Welcome to the sociomechanics project whose aim is to model social behaviour using ideas from Newtonian Mechanics. Using the system dynamics methodology of stocks, flows and feedback, concepts such as force, momentum and energy can give insight into the way people, and other social phenomena, behave over time.

For example, stock y exerts a force on stock x. Changes in y cause x to accelerate, that is derviate from uniform change. Read more ...

This website gives help on the Loop Impact Method and the Newtonian Interpretive Framework, both used in system dynamics and foundational to sociomechanics.

Loop Impact

The loop impact method determines which feedback loop dominates the behaviour of a stock. Loop impact measures the curvature in stock behaviour caused by a feedback loop.

Sometimes multiple loops are needed for dominance. The method includes exogenous influences.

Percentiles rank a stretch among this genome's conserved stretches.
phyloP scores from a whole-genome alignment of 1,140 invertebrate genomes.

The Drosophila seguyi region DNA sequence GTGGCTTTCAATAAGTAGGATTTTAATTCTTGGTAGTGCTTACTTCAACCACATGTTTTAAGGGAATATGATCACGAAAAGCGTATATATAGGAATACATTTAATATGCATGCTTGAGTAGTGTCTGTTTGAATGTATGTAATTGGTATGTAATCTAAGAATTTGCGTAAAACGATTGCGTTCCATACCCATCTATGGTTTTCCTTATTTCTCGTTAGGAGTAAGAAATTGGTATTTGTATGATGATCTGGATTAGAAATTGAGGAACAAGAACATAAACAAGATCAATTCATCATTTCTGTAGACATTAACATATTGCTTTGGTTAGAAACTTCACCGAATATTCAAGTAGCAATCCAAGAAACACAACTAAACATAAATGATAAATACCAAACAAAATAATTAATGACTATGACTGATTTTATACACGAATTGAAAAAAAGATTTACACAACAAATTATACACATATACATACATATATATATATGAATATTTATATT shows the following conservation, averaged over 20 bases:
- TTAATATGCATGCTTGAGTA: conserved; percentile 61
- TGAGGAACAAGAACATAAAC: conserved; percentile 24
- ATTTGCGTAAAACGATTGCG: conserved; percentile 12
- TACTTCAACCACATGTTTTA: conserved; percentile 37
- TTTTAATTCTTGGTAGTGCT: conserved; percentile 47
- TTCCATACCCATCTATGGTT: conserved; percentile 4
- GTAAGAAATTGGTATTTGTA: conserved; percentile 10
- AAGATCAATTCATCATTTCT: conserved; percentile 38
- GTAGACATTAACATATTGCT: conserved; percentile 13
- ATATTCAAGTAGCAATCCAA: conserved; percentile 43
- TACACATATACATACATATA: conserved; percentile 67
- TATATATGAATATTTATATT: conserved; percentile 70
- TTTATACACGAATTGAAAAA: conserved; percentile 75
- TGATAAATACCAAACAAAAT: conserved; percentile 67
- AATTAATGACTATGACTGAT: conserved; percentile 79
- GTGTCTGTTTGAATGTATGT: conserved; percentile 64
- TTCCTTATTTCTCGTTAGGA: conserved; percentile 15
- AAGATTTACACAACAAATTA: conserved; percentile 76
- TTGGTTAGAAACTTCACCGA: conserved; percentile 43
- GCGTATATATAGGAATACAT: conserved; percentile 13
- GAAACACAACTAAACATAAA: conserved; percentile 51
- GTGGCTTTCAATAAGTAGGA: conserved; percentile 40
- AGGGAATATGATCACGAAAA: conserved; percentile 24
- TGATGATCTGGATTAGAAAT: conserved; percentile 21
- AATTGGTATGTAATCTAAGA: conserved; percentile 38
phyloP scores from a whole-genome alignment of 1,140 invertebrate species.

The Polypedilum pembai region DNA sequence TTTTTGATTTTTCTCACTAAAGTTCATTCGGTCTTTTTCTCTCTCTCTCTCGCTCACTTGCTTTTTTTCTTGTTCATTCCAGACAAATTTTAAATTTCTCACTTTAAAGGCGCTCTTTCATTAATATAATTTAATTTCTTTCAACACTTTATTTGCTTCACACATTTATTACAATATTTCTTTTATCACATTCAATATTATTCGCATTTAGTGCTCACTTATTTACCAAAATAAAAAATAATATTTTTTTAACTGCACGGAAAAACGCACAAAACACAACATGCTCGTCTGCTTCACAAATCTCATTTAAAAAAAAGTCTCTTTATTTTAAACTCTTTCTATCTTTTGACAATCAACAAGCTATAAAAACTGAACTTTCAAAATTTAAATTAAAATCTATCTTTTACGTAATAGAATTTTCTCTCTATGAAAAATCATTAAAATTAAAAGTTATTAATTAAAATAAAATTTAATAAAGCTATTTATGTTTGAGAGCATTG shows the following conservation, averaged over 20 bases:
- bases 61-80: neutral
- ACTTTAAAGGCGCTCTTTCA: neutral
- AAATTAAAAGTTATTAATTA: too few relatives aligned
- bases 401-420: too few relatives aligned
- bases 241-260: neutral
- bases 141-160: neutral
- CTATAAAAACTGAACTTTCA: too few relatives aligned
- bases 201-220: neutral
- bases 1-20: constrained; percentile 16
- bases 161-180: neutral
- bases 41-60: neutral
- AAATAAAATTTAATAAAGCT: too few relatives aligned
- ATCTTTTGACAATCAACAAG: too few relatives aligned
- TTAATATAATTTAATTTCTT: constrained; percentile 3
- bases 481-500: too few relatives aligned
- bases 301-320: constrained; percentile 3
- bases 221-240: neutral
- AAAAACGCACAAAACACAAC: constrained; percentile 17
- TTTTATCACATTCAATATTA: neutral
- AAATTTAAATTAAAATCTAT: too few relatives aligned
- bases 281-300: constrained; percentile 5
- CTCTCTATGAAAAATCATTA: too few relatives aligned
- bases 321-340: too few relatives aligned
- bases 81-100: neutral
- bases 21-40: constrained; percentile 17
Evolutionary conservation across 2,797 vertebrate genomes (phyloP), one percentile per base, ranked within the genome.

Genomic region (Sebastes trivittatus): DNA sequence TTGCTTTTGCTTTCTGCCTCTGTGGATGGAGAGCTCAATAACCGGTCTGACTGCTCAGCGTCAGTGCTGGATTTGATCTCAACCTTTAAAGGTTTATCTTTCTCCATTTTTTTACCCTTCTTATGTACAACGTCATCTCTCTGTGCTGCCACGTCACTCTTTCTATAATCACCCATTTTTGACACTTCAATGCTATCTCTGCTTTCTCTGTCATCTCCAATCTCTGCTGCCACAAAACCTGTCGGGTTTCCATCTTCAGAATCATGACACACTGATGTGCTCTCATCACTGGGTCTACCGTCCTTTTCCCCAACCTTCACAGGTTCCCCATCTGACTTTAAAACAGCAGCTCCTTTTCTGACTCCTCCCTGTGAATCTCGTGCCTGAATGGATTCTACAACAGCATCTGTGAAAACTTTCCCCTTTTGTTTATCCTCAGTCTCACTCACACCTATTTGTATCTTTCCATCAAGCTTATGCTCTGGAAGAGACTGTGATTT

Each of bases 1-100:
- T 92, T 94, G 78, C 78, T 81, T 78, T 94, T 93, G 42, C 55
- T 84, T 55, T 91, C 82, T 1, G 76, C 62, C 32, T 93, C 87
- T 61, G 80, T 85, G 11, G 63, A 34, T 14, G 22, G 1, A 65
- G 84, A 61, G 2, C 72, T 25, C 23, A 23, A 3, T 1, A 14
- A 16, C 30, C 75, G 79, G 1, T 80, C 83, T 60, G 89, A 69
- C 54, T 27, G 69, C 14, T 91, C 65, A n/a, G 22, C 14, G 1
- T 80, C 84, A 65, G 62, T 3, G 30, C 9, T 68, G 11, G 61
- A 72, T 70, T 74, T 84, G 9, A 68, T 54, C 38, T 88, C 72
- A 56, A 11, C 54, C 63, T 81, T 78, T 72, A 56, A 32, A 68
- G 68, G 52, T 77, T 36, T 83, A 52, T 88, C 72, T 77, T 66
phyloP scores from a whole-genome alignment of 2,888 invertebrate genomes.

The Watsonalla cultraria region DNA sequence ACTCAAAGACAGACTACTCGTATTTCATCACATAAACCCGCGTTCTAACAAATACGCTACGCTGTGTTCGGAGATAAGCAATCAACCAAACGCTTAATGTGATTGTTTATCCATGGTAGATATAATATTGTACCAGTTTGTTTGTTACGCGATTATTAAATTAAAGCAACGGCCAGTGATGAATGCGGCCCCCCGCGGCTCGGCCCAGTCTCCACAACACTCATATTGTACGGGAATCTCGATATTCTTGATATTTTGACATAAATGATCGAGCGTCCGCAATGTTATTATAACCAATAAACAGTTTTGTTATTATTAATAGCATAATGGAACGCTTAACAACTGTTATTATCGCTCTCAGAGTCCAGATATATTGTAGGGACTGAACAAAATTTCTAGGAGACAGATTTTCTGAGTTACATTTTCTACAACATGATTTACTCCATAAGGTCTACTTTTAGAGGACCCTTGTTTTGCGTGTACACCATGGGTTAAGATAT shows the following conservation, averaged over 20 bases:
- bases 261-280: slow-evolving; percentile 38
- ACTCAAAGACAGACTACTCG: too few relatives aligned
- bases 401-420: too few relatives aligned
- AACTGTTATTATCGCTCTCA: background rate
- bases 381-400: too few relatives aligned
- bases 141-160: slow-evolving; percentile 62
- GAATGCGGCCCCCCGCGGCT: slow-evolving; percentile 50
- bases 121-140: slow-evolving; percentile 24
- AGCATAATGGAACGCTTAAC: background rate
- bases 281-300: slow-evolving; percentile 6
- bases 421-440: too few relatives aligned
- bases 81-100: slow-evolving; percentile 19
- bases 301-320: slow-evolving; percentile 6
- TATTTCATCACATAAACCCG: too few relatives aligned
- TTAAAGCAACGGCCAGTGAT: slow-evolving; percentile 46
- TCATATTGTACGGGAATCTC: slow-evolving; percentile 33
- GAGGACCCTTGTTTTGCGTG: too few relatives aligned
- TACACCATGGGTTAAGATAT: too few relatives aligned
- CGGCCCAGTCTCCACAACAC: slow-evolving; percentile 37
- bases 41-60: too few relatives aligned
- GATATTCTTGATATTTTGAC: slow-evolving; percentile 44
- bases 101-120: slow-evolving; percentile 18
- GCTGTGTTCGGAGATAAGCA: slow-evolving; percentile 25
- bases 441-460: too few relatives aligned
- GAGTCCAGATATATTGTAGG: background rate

Newtonian Framework

The Newtonian Interpretive Framework views the construction and behaviour of a system dynamics model using concepts from Newtonian Mechanics. Causal connections between stocks are seen as forces imparting acceleration in stock behaviour. Each force imparts energy into a stock so that each stock-flow subsystem is conserved.

Soft Variables

Soft variables are those that are difficult to quantify, even though they may be conceptually clear. For example, “confidence” in a manufacturer influences their sales, but it is not clear how confidence may be measured. Soft variables are common in social modelling.

This section will be included in the future.


  • Energy in System Dynamics Models

    Kinetic Energy Energy, a familiar concept in Newtonian mechanics, is a valuable way of describing behaviour in system dynamics models. For example,

  • Force and Impact

    In mechanics, force produces acceleration in an object. The same concept can be used in system dynamics to describe how any time-varying signal can

  • Balancing Loops: Growth and Decline

    Early on in a system dynamics (SD) course, it is usual for a learner to be introduced to two types of first-order balancing loops: one where the

  • Reinforcing Loops and Growth

    I have often seen the following causal loop used in system dynamics presentations to explain a reinforcing loop: Figure 1: Causal Loop Diagram of